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Management research to provide operational advice on improving quality, reducing costs and eliminating disparities.

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High Value and Efficiency Culture Surveys

Maximizing value within the American health care system is an important priority. Value is often viewed as a combination of high quality, high efficiency, and low cost care. Value must link efforts to improve care quality with efforts to reduce unnecessary costs. Ignoring the financial implications of quality improvement efforts will fail in the real world where many providers face acute financial challenges and where costs are leading to consumer bankruptcies, increased insurance costs, and significant shortfalls in Medicaid and Medicare programs. Many of the root causes of inefficiencies that drive up costs are closely linked to root causes of inefficiencies that lead to poor quality, uncoordinated care where redundancies and system failures place patients at risk.

Adding value within healthcare requires understanding the contribution that organizational culture makes to value and working to foster a culture where high value is a cultural norm. The development of the Patient Safety Climate in Healthcare Organizations (PSCHO) tool and AHRQ's Hospital Survey on Patient Safety Culture (HSOPS) survey have contributed greatly to efforts to promote the important role culture plays in providing safe care. HSOPS is used extensively in national improvement campaigns and many hospitals and health systems now regularly assess their safety cultures and use culture scores on organizational dashboards and as parts of variable compensation programs. The decision to create a culture of value survey is a logical extension of these two assumptions. If organizations lack cultures committed to value then discrete efforts to raise dimensions of value are likely to yield limited and unsustainable results. And if organizational leaders have no plausible way to know whether their organizational culture is committed to value, then their ability to make value a higher organizational priority will be very limited. Thus, developing culture of value survey instruments for hospitals and medical offices as well as a checklist for providers seeking to discuss value with patients fills an important need for many ongoing and planned efforts to foster greater value within American health care.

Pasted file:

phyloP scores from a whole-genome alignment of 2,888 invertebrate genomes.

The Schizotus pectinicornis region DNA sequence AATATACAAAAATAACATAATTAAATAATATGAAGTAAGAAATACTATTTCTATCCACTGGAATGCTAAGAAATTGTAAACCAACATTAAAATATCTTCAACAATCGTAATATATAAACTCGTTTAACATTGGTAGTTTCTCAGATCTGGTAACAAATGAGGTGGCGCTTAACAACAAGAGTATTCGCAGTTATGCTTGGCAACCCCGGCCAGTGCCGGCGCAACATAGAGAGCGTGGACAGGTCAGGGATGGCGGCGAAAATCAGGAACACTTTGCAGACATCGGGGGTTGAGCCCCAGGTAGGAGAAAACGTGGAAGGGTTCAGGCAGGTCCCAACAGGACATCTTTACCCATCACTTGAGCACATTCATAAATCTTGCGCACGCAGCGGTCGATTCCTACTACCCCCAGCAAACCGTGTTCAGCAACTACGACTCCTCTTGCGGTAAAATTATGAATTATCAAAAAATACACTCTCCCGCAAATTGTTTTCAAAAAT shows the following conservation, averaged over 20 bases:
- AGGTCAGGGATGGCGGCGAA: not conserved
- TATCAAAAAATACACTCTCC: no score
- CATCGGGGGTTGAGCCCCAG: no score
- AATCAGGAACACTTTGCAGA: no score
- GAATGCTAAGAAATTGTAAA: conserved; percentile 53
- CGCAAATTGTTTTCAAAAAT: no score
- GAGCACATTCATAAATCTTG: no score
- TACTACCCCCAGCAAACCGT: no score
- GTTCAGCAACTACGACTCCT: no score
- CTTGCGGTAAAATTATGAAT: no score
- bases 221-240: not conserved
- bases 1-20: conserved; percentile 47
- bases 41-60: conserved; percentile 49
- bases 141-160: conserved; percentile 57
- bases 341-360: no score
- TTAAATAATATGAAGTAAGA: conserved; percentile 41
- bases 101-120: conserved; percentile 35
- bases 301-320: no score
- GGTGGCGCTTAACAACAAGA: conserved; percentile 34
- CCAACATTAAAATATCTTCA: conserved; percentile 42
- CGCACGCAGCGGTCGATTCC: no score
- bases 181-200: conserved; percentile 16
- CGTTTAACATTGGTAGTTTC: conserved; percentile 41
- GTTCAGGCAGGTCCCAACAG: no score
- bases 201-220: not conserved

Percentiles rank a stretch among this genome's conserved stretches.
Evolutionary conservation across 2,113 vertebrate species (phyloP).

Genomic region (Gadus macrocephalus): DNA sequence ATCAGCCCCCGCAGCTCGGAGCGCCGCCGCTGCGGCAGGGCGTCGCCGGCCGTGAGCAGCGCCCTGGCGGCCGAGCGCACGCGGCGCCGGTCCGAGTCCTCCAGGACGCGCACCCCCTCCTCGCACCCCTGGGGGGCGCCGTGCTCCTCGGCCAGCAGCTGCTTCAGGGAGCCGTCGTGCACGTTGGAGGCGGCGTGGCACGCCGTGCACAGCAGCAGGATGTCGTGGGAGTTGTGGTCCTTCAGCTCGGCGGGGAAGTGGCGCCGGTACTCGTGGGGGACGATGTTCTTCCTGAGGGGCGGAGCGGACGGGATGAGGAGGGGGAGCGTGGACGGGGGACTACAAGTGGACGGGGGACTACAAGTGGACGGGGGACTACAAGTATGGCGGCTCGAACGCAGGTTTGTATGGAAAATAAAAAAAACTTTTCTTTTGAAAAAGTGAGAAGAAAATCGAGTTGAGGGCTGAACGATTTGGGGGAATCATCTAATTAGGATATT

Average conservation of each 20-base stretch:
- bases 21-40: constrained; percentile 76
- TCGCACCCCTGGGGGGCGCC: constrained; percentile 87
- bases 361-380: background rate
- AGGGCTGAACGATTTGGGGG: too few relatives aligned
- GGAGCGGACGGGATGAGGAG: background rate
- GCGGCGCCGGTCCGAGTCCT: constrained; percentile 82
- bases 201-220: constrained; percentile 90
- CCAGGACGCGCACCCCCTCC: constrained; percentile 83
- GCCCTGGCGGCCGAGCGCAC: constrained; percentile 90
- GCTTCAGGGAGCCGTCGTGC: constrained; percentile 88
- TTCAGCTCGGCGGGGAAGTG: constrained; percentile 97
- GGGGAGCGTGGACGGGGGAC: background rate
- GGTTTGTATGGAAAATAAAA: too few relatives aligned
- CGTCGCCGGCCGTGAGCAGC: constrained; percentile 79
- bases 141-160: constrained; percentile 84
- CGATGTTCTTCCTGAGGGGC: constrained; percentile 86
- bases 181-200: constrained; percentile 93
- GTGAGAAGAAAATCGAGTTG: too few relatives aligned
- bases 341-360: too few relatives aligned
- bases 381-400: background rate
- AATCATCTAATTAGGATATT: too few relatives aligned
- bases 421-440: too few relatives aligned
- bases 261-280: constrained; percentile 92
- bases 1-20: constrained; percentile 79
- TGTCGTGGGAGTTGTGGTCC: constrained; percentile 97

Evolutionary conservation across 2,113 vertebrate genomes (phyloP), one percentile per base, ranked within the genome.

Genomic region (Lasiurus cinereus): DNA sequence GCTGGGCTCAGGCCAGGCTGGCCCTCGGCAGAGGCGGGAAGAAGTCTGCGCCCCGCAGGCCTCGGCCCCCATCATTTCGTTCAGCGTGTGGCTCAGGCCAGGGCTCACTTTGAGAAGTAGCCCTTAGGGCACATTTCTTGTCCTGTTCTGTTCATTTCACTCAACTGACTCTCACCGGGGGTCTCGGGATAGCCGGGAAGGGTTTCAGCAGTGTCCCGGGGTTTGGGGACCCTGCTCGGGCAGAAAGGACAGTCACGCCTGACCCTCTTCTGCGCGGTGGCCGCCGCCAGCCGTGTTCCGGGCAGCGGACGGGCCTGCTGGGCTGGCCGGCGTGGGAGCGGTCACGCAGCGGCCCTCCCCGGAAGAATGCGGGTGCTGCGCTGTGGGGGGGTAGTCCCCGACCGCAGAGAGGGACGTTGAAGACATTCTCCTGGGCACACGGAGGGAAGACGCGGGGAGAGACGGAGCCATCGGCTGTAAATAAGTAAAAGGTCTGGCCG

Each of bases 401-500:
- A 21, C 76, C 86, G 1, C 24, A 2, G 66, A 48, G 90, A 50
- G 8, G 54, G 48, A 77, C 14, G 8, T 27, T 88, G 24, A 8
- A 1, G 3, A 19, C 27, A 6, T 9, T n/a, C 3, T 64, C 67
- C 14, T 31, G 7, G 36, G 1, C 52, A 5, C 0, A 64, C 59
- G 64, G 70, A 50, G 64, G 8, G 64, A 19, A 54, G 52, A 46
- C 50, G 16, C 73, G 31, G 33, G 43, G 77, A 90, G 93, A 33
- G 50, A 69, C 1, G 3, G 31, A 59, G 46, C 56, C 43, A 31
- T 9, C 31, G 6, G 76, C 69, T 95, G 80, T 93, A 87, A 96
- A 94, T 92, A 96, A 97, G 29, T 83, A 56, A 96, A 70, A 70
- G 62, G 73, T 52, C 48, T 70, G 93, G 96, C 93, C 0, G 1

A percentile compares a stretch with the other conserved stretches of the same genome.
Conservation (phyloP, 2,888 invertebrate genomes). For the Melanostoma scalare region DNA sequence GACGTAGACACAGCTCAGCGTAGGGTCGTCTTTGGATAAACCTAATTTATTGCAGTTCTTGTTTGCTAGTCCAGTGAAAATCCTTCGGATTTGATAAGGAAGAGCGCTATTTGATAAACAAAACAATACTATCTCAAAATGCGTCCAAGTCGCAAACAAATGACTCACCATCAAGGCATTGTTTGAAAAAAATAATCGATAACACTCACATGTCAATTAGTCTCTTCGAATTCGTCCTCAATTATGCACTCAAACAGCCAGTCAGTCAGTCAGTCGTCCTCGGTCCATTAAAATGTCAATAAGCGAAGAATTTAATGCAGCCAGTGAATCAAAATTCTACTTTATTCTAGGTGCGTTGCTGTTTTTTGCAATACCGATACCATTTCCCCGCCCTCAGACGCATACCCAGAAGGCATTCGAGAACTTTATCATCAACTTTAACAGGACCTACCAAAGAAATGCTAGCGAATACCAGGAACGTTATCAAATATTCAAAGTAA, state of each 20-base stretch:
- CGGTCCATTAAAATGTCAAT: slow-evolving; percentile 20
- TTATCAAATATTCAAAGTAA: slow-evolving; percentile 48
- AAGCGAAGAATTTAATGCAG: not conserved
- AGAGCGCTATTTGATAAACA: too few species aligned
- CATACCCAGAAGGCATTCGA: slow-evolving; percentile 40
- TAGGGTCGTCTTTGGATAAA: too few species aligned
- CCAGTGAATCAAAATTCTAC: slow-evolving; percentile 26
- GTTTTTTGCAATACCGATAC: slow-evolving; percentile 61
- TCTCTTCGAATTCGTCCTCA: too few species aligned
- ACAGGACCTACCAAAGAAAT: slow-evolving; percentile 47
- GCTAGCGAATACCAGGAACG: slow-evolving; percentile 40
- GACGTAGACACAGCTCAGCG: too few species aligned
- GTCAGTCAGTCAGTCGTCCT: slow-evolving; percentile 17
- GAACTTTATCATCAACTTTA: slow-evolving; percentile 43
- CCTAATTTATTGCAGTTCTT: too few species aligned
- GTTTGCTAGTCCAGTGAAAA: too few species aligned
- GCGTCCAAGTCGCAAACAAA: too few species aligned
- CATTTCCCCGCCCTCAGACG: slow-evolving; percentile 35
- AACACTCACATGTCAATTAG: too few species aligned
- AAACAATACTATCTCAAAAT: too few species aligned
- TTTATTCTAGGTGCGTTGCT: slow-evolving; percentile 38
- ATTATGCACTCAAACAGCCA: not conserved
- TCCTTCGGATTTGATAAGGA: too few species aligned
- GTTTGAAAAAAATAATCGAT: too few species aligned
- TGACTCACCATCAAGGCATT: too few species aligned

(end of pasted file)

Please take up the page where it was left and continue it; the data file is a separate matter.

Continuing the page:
HRET, under a contract from AHRQ, will develop surveys for hospitals and medical group practices that will measure an organization's culture pertaining to how it cultivates a climate of efficiency and value in health care.

This project will provide HRET with an opportunity to help shape how the concept of “value” is understood and measured. HRET will also create a “communicating about value” checklist to help guide clinicians in incorporating discussions about value in their patient communications.

For more information,  please email (312) 422-3000.

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